Good character is, we suppose, an admirable feature in life generally but in the immigration law context it acquires a particular meaning. Generally, a migrant applying for a visa or an immigration status such as British citizenship has to meet a “good character” requirement, and if they fail to meet it their application can be refused on that basis.
The rules about this are complex and they vary from case to case; in the case of British citizenship the rules are really quite strict.
If the applicant has any criminal convictions this can be a problem. There is some discretion in this, but if they have ever received a custodial sentence of four years or more the application is likely to be refused. If they have received a custodial sentence of at least 12 months but less than four years it is likely to be refused unless 15 years has passed since the end of the sentence. And if there was a custodial sentence of less than 12 months there is a ten-year ban. And if there has been a lesser, non-custodial, punishment (for example a fine or a caution) there is a three-year ban. So somebody with even a minor criminal conviction can still fall foul of the rules.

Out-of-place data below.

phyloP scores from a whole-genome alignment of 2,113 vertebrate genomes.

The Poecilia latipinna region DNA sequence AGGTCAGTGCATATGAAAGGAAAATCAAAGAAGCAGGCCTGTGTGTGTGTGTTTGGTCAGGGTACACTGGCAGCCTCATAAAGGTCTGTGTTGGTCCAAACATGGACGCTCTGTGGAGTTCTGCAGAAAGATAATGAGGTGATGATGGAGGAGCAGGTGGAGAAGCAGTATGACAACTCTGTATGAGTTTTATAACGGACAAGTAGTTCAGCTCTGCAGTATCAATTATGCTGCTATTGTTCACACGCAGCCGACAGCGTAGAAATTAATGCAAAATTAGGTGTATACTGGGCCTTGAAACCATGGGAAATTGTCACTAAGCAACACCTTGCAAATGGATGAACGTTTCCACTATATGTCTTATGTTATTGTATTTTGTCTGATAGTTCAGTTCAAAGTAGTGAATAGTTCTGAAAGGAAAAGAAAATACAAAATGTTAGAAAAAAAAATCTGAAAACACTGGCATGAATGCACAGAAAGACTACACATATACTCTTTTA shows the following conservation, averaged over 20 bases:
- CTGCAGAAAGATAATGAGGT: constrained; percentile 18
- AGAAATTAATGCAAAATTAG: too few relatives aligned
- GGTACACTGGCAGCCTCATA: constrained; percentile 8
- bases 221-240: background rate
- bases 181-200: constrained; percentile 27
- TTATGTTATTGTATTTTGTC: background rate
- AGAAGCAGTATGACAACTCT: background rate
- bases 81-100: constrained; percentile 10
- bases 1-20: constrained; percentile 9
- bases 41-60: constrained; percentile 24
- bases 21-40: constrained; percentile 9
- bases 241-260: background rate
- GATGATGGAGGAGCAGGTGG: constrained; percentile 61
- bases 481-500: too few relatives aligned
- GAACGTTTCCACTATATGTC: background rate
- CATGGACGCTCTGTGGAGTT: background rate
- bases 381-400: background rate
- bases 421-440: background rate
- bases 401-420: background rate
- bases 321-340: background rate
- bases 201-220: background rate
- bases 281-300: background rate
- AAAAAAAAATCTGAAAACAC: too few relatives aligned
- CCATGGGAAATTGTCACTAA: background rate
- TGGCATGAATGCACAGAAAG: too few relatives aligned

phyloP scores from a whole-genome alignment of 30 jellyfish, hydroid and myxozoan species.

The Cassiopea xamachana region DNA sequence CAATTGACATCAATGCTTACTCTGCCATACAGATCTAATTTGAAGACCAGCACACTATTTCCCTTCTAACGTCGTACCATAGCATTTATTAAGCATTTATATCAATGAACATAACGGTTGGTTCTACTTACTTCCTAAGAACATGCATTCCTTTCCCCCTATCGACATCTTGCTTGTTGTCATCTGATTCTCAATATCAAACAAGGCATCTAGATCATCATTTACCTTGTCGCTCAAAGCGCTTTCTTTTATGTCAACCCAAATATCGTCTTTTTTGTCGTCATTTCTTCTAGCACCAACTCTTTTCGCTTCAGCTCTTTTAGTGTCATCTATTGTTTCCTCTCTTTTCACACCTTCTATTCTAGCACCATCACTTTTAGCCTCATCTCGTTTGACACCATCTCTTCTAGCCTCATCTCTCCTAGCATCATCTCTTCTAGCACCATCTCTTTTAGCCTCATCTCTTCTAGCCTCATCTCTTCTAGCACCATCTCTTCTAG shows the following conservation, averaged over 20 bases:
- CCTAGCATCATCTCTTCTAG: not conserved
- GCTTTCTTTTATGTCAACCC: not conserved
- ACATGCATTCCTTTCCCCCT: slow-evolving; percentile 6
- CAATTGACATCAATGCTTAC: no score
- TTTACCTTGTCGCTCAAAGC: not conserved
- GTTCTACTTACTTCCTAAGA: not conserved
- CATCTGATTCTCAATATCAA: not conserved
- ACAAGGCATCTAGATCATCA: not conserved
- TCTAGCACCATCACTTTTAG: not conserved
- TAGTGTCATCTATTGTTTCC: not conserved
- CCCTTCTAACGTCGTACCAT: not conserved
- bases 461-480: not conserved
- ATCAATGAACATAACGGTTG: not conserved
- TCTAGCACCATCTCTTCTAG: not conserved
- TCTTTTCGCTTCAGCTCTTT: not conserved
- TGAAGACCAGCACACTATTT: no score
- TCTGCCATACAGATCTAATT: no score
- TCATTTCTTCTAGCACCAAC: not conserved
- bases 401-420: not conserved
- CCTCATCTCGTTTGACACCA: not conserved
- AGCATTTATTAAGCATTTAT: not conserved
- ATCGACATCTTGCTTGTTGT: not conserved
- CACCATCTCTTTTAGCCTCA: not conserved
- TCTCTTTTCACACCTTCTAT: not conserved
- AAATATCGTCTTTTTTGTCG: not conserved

And it is not only criminal convictions that can cause a problem. Any breach of immigration conditions (such as overstaying) in the previous ten years can cause a refusal. This rule might seem particularly harsh because the qualifying period for British naturalisation is only either three years or five years, depending on the case, but that’s what the rule says.
And even for example an excessive number of CCJs (County Court Judgements) can cause a problem.
If you are thinking of applying for British naturalisation or for a visa and you have any such adverse matters on your record you might want to take legal advice before you make any application. We at GSN Immigration will be able to help you with this.
OISC Level 3 Immigration Adviser